A major task for the Human Computer Interaction (HCI) community is to equip the computer with the ability to recognize the user's affective states, intentions and needs from a set of non-verbal cues. Hence, the interaction between human and computer can be enhanced significantly. With the use of video cameras together with a set of computer vision techniques to interpret and understand the human's behaviors, vision-based human sensing technology has the advantages of non-intrusiveness and naturalness. Since the human face is a rich and powerful source of communicative information about human behavior, it has been extensively studied. Eye gaze, identifying a user's focus of attention, can provide useful visual cues about the user's needs. Head gesture, a kind of non-verbal interaction among people, also can reveal the user's feelings and cognitive states. Facial expression, another kind of non-verbal interaction among people, can deliver the emotional states of the user directly.
The research is about the developments of non-intrusive computer vision techniques to analyze the human's face with the use of video cameras. Through analyzing the video images of the face via the proposed computer vision techniques, a set of useful visual information about the face, such as the eye gaze, face orientation, facial expression, etc., can be extracted accurately. Hence, based on these extracted visual information, the computer can identify and understand their users successfully so that more effective and friendly human-computer interface can be built.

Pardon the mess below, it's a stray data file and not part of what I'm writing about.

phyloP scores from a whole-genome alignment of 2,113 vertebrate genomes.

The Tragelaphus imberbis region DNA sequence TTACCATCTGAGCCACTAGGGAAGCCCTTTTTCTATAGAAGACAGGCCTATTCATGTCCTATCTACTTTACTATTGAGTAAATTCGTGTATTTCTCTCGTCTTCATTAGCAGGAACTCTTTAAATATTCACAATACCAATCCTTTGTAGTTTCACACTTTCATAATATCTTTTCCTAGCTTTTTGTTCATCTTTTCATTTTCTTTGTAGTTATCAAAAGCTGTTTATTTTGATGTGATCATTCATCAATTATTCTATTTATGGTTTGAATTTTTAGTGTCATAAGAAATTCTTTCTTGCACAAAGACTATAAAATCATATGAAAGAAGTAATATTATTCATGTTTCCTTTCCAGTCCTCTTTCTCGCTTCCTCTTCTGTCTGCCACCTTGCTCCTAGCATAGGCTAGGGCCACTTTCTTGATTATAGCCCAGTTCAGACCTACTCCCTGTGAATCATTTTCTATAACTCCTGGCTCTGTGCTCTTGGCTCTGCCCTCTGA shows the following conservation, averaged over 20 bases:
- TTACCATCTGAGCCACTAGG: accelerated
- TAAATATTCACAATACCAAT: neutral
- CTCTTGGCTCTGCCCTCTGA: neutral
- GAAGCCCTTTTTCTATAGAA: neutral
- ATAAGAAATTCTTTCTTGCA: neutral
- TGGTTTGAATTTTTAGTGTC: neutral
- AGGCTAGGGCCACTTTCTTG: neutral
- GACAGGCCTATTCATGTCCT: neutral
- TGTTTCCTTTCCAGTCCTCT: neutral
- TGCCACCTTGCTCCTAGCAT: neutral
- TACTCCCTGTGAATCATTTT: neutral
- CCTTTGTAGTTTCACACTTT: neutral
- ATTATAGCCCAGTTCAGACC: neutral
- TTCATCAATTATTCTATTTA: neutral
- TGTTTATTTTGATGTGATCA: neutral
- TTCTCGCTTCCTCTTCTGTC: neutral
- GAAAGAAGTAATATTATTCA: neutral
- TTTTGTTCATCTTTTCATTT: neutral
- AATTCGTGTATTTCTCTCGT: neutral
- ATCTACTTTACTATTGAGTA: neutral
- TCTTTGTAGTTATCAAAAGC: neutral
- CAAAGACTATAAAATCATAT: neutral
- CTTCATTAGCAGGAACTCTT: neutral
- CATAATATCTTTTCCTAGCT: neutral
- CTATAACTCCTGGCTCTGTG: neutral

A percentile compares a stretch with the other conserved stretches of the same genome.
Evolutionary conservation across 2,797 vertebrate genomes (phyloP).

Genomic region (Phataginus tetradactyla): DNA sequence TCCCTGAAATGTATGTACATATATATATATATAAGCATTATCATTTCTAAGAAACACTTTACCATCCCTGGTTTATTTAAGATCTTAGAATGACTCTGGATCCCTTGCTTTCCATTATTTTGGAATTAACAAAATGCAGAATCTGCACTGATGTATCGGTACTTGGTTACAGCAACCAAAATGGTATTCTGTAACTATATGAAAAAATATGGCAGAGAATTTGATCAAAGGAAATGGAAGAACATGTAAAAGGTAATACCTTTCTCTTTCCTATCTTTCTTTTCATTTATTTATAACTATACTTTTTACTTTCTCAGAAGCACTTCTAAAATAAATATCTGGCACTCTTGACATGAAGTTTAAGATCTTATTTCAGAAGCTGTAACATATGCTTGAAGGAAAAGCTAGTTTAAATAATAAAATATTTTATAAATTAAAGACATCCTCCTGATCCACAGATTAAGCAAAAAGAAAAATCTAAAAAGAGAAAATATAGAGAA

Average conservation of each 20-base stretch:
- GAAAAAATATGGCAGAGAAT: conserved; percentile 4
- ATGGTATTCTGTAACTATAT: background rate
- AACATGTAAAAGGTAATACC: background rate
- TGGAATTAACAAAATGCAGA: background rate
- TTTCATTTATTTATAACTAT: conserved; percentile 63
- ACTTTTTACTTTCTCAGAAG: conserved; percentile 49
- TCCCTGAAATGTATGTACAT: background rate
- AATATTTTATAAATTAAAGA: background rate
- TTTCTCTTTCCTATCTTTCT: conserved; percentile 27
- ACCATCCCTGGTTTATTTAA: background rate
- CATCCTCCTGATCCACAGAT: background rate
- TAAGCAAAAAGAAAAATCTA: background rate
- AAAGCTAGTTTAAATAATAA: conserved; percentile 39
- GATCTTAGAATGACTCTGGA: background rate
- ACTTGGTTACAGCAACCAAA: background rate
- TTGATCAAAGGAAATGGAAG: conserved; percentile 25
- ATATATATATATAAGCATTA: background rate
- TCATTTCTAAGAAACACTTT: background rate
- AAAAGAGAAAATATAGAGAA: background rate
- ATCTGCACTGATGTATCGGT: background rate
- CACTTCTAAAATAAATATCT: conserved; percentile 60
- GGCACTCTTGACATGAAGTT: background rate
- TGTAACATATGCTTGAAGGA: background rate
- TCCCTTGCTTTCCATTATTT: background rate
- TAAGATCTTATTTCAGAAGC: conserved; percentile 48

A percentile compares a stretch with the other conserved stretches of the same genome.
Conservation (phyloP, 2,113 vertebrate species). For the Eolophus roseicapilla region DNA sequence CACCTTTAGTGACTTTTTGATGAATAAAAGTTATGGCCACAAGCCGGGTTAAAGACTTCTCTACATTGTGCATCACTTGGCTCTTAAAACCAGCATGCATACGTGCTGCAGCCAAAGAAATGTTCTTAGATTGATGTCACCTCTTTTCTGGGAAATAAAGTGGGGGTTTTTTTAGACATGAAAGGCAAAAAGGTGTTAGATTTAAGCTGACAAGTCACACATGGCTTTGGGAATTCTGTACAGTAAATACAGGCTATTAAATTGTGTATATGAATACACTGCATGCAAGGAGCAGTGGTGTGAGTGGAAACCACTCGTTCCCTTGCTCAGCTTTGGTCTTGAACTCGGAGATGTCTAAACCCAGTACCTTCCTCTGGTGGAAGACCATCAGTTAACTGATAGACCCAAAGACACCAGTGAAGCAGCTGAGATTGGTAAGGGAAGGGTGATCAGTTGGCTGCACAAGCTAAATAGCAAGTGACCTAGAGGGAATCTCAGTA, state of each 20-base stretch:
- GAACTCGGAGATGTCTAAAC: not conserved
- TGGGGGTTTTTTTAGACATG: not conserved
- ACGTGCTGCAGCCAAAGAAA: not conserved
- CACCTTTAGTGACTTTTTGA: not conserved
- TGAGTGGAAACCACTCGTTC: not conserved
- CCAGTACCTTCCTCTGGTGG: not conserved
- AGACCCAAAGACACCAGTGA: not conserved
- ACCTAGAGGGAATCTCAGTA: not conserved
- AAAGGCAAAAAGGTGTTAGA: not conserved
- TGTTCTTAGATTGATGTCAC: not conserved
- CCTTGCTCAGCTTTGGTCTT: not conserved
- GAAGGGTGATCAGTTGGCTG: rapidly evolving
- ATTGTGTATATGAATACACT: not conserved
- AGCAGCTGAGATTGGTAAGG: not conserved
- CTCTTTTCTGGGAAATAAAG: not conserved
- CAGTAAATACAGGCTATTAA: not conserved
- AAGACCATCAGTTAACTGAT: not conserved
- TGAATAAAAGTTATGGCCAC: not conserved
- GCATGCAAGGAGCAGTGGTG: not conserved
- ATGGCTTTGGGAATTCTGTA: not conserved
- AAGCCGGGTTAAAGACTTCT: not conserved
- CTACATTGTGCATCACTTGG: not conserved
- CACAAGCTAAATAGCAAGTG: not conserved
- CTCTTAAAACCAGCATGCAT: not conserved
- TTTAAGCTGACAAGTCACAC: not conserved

First, a new real time eye detection and tracking methodology that works under variable and realistic lighting conditions and various face orientations is proposed. Second, an accurate gaze estimation method is developed so that the gaze information can be estimated accurately under natural head movements. Third, a novel visual tracking framework based on Case Based Reasoning with Confidence is proposed so that the face can be tracked under significant facial expressions and various face orientations. Fourth, twenty-eight prominant facial features are detected and tracked in real-time. Fifth, based on a set of detected facial features, a framework is proposed to recover the rigid and non-rigid facial motions successfully from a monocular image sequence. Subsequently, A Dynamic Bayesian Network is utilized to model and understand the six basic facial expression successfully from the recovered non-rigid facial motions.
All of these techniques are tested with subjects of different ethnic backgrounds, genders and ages, as well as subjects with/without glasses. Moreover, they are tested under different illumination conditions. Experimental study shows significant improvement of our techniques over the existing techniques.